Considered the masterpiece of sculptor Lorado Taft, the Fountain of Time is one of Chicago's most significant historic artworks. Born in Elmwood, Illinois, Lorado Taft (1860–1936) studied at the University of Illinois and went on to receive a master's degree from the École des Beaux-Arts in Paris. After returning to Chicago in1883, he opened a studio and began teaching at the Art Institute of Chicago. He also later taught at the University of Chicago, eventually moving his studio to a nearby converted barn which became known as Midway Studios. Taft played an important role as a sculptor for the World's Columbian Exposition and also produced an impressive collection of permanent outdoor artworks including the Fountain of the Great Lakes in Chicago, Lincoln the Orator in Urbana, Illinois, and the Columbus Memorial in Washington, D.C.
Taft spent more than a decade on the Fountain of Time, the project that he described as “his best thought.” He was inspired by poem by Henry Austin Dobson entitled "The Paradox of Time." The poem includes the following repeating couplet: “Time goes, you say? Ah, no: Alas! Time stays, we go!” The monument is composed of an ominous cloaked Father Time figure looking over a reflecting basin towards a wavelike procession of 100 human figures. Babies and children are on the eastern end—soldiers, workers and lovers in the center—and the most elderly figures at the western end.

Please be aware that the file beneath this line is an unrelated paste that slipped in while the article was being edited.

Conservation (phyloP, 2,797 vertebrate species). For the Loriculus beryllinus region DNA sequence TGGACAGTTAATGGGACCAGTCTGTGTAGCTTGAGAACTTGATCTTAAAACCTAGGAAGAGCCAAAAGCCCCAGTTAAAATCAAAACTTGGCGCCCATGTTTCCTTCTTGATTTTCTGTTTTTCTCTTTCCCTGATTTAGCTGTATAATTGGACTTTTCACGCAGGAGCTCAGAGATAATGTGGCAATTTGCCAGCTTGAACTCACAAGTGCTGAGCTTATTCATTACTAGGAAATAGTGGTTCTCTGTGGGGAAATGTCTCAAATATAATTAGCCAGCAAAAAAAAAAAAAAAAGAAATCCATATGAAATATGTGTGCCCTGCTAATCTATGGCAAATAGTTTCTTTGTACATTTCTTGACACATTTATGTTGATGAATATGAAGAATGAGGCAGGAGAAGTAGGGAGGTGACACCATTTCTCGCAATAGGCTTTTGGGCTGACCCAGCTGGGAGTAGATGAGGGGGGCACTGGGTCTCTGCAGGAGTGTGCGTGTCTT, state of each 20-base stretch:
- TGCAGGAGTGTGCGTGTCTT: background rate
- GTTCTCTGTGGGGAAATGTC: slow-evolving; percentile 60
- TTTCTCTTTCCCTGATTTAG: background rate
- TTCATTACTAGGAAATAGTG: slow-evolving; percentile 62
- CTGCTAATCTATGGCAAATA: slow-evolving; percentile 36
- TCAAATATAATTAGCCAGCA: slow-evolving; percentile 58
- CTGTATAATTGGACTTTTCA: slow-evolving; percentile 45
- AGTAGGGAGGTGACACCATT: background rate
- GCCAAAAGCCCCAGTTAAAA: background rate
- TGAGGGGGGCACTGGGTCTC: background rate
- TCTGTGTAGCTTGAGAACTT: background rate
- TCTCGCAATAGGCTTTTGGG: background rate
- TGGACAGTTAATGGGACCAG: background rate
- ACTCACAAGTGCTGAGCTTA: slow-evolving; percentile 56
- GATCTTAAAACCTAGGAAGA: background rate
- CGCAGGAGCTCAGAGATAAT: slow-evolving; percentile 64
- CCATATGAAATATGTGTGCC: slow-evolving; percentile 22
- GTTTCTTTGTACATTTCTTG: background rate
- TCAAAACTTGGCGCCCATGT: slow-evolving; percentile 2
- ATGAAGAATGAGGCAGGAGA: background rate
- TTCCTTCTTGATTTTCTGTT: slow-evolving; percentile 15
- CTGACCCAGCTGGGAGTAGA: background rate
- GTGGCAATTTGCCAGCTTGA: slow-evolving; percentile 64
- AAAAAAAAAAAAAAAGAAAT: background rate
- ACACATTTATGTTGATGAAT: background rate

Although Taft had planned to carve the work out of stone, he decided that that it would be difficult and costly to create the sculpture that way. He conferred with engineer and sculptor John J. Earley (1881–1945), who had recently invented a type of concrete construction that allowed for an enhanced use of color and texture. Relying on this new method, Taft had assistants, students, his own three daughters serve as models for the figures. He also included a self portrait at the rear of the sculpture. The B.F. Ferguson Fund of The Art Institute of Chicago commissioned the monument to commemorate the hundredth anniversary of an 1814 peace treaty between America and Canada. The Fountain of Time was dedicated on November 15, 1922.
Over the years, Chicago’s freeze/thaw cycle, pollution, and improper repairs had caused tremendous harm to this great artwork. The Chicago Park District and Art Institute of Chicago conducted a fifteen-year effort to conserve the monument. This $2 million project, which relied on public and private funds including a Save America’s Treasures Grant, was completed in 2007.
Location: West of S. Cottage Grove Avenue on axis with Midway Plaisance